With gas prices in many parts of the United States passing $4 per gallon, ethanol plays an increasing role in our energy economy in two separate ways, according to the National Corn Growers Association-- by keeping gas prices from getting even higher and by providing a U.S.-based fuel option.
"A number of studies have detailed how ethanol lowers gas prices by as much as 40 cents a gallon," says NCGA President Bart Schott, a corn grower in Kulm, N.D. "It does this by using a renewable domestic resource that keeps money in the U.S. economy rather than sending it overseas."
Merrill Lynch determined in 2008 that without ethanol, oil and gas prices would rise by 15 percent, today that would translate to over 50 cents per gallon. Growth in ethanol production between 1995 to 2007 caused gas prices to be 29 to 40 cents lower per gallon than would otherwise have been the case, according to LECG. An Iowa State University study in 2008 found that if ethanol were removed from the world supply, oil prices would increase by an estimated 27.5 percent, or $29 per barrel.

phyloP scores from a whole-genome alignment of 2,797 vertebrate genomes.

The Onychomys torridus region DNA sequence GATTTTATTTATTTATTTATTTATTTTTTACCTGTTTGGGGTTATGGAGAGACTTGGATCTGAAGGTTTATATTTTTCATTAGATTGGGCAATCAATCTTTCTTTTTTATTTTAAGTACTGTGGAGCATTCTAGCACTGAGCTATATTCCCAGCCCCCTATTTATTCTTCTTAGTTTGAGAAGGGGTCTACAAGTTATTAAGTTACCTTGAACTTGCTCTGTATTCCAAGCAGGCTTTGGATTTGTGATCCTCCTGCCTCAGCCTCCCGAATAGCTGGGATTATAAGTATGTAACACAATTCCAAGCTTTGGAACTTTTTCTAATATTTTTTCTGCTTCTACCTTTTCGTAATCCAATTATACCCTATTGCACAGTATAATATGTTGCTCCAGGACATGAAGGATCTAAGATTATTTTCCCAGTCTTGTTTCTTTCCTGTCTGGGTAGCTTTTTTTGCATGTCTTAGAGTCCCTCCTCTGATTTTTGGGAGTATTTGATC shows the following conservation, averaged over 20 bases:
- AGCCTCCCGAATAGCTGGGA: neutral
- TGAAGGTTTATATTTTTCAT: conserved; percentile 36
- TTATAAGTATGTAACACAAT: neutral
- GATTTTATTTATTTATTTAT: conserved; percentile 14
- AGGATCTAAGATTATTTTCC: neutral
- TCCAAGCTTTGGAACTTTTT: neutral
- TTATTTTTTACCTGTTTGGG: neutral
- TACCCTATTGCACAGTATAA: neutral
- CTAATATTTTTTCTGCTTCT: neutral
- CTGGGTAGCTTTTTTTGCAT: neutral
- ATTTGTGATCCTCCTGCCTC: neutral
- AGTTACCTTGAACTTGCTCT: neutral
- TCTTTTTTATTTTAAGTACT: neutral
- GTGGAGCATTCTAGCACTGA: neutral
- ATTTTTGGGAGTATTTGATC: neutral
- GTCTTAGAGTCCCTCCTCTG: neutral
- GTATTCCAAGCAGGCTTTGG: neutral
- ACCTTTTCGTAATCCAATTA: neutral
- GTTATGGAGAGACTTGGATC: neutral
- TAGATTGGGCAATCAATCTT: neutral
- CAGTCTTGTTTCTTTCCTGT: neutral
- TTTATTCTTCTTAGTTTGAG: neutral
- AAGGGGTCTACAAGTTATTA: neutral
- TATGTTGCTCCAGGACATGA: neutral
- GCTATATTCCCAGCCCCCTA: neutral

In addition, Schott notes that the Institute for Local Self Reliance reports that 75 cents of every dollar spent on biofuels recirculates through the local economy. Meanwhile 75 cents of every dollar spent on oil exits the local economy and, in most cases, the country.
"In looking at our economy, at our high unemployment and federal budget deficit in particular, it is important to stop exporting American jobs and money," Schott says. "Ethanol supports hundreds of thousands of jobs and provides tens of billions of dollars to our national Gross Domestic Product."
According to an analysis of ethanol's economic impact by Cardno Entrix, an international environmental and natural-resource-management consulting firm, the production of 13 billion gallons of ethanol means that the United States needed to import 445 million fewer barrels of oil in 2010 to refine gasoline, roughly the equivalent of 13 percent of total U.S. crude oil imports. The value of the crude oil displaced by ethanol amounted to $34 billion in 2010. This is money that stays in the American economy.